Charles M. Arlinghaus is president of the Josiah Bartlett Center for Public Policy, a free market think tank based in Concord. He can be reached at [email protected].


By Grant Bosse

All three of New Hampshire’s Liquor Commissioners have lost the use of their state-issued cars, after racking up thousands of miles in personal use last year. Under a new law, state agencies have to reassign cars that are used more than 15% of the time for Non Business Use, unless a panel of state officials approves a waiver. That committee voted 4-1 against letting all Joseph Mollica, Michael Milligan, and Mark Bodi keep their state cars.

Documents filed with the Department of Administrative Services also appear to show that all three Commissioners originally understated the amount of personal miles they drove when seeking to keep their state cars.

Joseph Mollica

Liquor Commission Chairman Joseph Mollica drove a 2010 Chevrolet Impala a total of 13,836 miles in Fiscal Year 2011. In his waiver request to Administrative Services Commissioner Linda Hodgden, dated August 10, 2011, Mollica claimed to have accumulated 5,520 miles for non-business use, but the official report Hodgden presented to the Legislative Fiscal Committee states that Mollica drove 8,799 miles not on state business.

It would have cheaper for New Hampshire taxpayers to reimburse Mollica at $.55 per miles for the 5,037 miles he drove on state business. According to DAS estimates on the cost of maintaining state vehicles, it cost $1,770 to subsidize Mollica’s personal use of the vehicle.

Michael Milligan

Commissioner Michael Milligan had the fewest personal miles of the three, and the lowest percentage of non-business use. According to the DAS report, Milligan drove a 2008 Ford Fusion a total of 18,329 miles in FY11, 9,916 miles on official business and 8,413 for personal use. But his August waiver requests claims to have only accumulated 5,920 miles non-business use.

That request contained identical language to Mollica and Bodi’s letters, seeking to justify Milligan taking the state vehicle home at night.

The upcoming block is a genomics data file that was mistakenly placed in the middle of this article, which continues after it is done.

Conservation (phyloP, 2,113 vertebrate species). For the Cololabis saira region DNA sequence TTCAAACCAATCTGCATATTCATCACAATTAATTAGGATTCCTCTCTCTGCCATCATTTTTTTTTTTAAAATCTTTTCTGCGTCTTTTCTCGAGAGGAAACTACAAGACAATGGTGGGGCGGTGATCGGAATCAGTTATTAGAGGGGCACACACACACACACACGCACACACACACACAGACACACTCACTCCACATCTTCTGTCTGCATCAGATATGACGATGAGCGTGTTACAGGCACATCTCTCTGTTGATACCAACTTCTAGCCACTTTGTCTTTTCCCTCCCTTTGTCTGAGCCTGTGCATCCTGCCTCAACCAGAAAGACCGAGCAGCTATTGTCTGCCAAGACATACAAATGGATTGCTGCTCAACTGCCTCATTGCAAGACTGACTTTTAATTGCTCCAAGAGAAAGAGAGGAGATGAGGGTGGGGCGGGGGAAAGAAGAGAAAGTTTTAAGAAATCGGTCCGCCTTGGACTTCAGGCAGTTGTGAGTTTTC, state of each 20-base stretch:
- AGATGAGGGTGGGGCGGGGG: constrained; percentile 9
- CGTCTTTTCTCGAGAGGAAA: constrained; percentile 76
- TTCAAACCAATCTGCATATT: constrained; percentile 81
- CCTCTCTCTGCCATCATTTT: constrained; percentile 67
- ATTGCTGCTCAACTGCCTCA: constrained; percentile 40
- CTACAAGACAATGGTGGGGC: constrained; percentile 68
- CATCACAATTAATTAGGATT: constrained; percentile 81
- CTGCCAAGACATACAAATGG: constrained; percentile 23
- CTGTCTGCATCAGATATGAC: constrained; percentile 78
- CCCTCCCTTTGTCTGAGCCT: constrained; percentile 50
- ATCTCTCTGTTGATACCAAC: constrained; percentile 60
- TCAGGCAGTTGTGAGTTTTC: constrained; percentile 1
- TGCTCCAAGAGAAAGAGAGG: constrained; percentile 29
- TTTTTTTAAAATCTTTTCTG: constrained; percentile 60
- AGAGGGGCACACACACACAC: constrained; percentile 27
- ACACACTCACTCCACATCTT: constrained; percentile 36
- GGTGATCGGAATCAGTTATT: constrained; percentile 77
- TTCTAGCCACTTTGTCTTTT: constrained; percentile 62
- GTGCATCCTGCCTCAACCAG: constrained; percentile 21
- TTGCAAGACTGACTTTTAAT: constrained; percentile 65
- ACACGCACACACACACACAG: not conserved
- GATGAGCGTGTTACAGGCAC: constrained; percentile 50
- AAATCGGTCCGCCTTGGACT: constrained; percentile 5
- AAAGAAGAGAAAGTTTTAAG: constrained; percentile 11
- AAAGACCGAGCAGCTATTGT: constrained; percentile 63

This vehicle is used for commission business from the Commission’s offices in Concord and frequently from a home office. On a regular basis, Commissioner Milligan travels directly from his home to visit our 76 retail store locations. It is not unusual for him to spend the entire business day traveling from store to store. Commissioner Milligan also attends meetings throughout the state with business partners and other state officials. In addition, Commissioner Milligan attends special events held at our retail stores and other venues during evenings and weekends.

DAS estimates that Milligan’s personal use of a state vehicle cost $545 more than it would have to reimburse him for his official travel.

Mark Bodi

Commissioner Mark Bodi, who chaired the three-member panel until being demoted last year, drove by far the most personal miles, and the highest percentage of non-business use. According to the DAS report, Bodi drove just under 75% of his miles for non-business use. Bodi accumulated 17,099 miles on a 2006 Chevrolet Impala LS.

Bodi’s waiver request claims that he drove 8,710 miles for non-business use, but the DAS report concludes 12,793 miles were off the clock. DAS estimates the cost of those personal miles at $3,253 more than reimbursement for Bodi’s 4,306 miles driven on state business.

Hodgden tells New Hampshire Watchdog that if the Liquor Commission would like to have a state vehicle to use as a pool car for Liquor Commissioners to use for official travel, that request would likely be granted. The New Hampshire Liquor Commission did not returns requests for comment on this story.

The committee did approve the continued use of one Liquor Commission vehicle that had more than 15% of its miles for non-business use, unanimously approving a waiver for Investigator Glen Bullock to keep using a 2004 Chevy Impala. In FY11, Bullock drove the car 4,877 miles, 1,360 of which were non-business use. DAS estimates that letting Bullock use the vehicle saved taxpayers $343 versus paying Bullock for $.55 per mile for his official travel. A fifth Liquor Commission car that tripped the 15% threshold was reassigned by the Commission. The Liquor Commission has 45 state vehicles in its fleet.

NH Liquor Store photo: Grant Bosse
Commissioner photos: NH Liquor Commission

NH Liquor Commission State Vehicles Requests